What can towns do?
NY is well along toward becoming a preeminent trail state that will attract visitors from across the nation and abroad to experience our scenic landscapes and varied communities. Parks & Trails New York has been pushing for a statewide multi-use trail network plan. In the meantime, town/community leaders can help move NY forward:
- Support trail development in your town and region:
- Identify potential trail corridors in or near your town
- Find out what nearby towns are already doing
- Include trails in your Comprehensive Plan
- Encourage your county or MPO to develop a regional trails plan
- Become a bicycle-friendly community:
- Understand bicyclists’ needs. The best way to do this is to be a bicyclist! Bike from a nearby trail or bike route into your town; imagine you do not know the community but are seeking key services (rest rooms, drinking water, bike shops, restaurants & lodging, bicycle parking) or attractions (historic sites, parks, unusual businesses). Can you easily find them? Do you feel safe? What barriers do you encounter?
- Form a Bicycle Advisory Committee to help address needs such as safe access (marked bike routes/lanes, off-road paths where feasible, signage to alert motorists, bike-safe drainage grates, etc.), secure bike parking facilities, a “bicyclists welcome” outlook among businesses/residents.
- Create a “community gateway” for bicyclists that conveys the message “You have arrived!” with space to safely park bikes, a welcoming sign, a “you are here” map showing locations of services and amenities, and information about your community that makes cyclists want to explore further.
- Learn more. See Bicyclists Bring Business (www.ptny.org/publications or call 518-434- 1583); although focused on communities along NY’s canals, the ideas and checklists apply anywhere.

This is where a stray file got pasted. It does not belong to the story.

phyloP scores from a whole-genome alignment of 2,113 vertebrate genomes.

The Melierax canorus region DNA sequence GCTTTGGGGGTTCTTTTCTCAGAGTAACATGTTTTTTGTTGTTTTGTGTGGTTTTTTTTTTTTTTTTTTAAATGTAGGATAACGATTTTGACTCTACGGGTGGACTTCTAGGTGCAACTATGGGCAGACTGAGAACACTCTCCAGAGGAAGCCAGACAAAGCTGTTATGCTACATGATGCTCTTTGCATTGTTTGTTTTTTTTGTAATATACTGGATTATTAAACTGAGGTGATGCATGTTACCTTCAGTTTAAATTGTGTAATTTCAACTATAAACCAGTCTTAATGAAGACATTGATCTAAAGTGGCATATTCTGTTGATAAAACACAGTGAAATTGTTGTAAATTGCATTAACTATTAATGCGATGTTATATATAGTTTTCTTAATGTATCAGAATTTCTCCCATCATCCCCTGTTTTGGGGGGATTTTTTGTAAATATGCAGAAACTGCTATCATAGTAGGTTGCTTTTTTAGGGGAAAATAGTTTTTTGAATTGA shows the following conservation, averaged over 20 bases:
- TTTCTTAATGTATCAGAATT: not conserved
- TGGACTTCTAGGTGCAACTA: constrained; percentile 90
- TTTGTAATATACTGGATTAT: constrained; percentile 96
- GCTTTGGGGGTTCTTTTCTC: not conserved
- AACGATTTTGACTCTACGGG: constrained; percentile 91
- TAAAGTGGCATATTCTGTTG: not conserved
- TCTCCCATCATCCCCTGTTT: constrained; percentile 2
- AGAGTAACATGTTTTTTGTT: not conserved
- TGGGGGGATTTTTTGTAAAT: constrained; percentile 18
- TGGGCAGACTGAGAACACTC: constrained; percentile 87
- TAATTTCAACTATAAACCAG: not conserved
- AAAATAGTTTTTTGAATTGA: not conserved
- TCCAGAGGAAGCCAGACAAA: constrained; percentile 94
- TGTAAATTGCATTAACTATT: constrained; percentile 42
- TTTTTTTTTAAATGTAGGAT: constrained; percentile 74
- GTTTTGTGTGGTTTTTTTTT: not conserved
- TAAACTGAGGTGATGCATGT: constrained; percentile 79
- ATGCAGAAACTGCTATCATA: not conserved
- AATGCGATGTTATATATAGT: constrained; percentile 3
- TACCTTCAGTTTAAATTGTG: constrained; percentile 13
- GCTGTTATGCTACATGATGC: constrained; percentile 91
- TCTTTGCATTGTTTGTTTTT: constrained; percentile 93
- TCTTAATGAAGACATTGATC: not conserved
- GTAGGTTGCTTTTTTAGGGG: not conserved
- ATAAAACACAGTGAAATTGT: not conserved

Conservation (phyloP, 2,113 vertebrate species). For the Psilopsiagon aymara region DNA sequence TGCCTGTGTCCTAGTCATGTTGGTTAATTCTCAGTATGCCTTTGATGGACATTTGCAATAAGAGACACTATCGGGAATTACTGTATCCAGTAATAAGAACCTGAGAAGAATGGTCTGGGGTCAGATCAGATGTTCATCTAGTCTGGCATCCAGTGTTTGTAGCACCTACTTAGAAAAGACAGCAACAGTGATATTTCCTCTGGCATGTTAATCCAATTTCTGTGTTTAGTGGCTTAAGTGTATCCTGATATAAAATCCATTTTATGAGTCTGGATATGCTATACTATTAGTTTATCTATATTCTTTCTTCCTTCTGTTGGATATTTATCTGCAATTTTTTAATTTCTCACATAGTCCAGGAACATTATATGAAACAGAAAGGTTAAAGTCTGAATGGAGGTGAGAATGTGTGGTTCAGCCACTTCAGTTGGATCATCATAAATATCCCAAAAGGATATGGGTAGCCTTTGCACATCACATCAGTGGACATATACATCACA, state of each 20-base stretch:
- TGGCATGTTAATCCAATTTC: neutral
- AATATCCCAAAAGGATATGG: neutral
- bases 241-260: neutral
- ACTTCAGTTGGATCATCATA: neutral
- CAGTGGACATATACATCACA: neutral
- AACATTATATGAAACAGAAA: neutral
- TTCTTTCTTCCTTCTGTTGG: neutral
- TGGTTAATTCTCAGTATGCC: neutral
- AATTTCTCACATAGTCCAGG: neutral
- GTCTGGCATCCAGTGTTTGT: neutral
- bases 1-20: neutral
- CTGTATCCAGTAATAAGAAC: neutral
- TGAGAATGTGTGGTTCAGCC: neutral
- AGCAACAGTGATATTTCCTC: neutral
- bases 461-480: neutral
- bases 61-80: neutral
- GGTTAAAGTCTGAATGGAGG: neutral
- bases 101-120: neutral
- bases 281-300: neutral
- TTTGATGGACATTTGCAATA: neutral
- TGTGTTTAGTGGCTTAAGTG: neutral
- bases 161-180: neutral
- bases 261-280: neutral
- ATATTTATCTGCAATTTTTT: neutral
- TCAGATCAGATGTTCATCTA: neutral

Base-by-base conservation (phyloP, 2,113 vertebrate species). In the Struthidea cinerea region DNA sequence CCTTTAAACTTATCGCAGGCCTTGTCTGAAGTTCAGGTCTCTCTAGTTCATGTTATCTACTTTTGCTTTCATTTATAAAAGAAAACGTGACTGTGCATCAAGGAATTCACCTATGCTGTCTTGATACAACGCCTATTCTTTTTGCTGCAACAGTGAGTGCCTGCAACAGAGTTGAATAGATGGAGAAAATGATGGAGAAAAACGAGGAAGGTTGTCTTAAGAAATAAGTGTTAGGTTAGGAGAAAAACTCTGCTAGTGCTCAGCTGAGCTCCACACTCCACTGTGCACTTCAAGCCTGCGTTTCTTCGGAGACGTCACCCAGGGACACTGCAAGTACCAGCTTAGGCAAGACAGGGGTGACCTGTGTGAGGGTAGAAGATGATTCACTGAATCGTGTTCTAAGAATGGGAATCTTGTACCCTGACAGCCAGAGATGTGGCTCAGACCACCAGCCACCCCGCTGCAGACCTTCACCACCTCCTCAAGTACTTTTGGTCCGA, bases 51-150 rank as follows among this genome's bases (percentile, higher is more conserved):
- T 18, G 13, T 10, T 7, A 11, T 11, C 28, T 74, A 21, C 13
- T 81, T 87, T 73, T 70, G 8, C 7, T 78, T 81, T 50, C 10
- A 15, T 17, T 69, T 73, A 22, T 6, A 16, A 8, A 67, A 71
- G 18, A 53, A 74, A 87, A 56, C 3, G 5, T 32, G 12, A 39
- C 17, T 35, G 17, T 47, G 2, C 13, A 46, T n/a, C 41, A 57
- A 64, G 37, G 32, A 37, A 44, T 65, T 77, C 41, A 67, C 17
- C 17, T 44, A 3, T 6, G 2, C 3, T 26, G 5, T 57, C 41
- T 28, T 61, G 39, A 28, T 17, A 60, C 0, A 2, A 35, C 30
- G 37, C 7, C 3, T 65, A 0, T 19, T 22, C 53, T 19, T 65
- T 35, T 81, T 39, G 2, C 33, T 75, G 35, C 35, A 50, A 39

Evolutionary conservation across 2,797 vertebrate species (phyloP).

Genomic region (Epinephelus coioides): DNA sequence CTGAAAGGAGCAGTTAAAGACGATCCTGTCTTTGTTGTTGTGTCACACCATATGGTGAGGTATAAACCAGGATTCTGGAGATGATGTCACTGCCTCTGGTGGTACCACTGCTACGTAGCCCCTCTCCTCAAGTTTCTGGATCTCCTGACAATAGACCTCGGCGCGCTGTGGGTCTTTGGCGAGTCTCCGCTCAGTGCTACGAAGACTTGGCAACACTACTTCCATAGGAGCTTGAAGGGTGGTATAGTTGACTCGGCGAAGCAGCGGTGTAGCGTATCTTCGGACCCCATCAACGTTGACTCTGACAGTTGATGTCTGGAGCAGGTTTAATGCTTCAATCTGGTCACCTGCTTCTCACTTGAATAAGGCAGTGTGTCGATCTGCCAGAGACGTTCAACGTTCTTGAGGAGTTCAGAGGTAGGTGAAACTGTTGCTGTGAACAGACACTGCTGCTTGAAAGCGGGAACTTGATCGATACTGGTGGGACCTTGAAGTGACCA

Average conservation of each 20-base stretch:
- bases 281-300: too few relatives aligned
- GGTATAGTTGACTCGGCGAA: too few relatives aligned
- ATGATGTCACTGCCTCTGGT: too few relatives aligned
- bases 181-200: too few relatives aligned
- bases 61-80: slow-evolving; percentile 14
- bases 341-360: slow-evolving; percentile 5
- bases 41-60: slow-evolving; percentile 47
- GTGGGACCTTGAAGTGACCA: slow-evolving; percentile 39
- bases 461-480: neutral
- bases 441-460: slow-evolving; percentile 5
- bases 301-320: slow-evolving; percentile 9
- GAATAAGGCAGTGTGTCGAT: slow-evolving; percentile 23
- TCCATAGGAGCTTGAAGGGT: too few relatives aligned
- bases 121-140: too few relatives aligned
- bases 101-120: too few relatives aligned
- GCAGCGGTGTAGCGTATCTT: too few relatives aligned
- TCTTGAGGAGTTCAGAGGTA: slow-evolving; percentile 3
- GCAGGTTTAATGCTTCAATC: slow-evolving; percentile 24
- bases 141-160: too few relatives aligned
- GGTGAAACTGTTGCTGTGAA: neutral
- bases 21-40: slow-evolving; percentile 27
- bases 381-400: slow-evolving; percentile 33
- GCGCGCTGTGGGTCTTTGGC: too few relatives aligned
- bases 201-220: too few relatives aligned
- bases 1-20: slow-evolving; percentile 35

A “signature” trail for NY’s future network
With a growing number of multi-use trails, some future bicycle tourism corridors are emerging. The Genesee and Hudson River Valleys are examples.
Spanning upstate NY, however, is a resource tailored to become a world-class bicycle tourism destination: the Erie Canal. Today, an off-road trail, the Erie Canalway Trail, parallels 75% of its length. When complete it will boast almost everything bicycle tourists seek:
- Its 360 miles can be ridden in a week with time to enjoy sights along the way, with shorter options available.
- And what sights it offers! Scores of historic and unique communities with museums, convenient restaurants and lodging, parks, and many other attractions await as riders traverse beautiful rural landscapes. Plus, there’s the canal itself, an American icon, with locks, aqueducts, lift bridges, and more.
- The cycling is mostly easy with some moderate challenges.
- Good maps and guidebooks are readily available.
Already, the trail draws thousands of visitors. More than 500 riders from throughout the U.S. and other countries join Parks & Trails New York’s Cycling the Erie Canal bike tour each July. As the state and municipalities work together to “close the gaps,” the trail will become both an international bicycle tourism magnet and a “backbone” for a statewide trail system linking bicycle tourists to many other towns.
Parks & Trails New York is the only nonprofit organization working to expand, protect and promote networks of parks, trails and open space throughout New York State. Wally Elton can be reached at email@example.com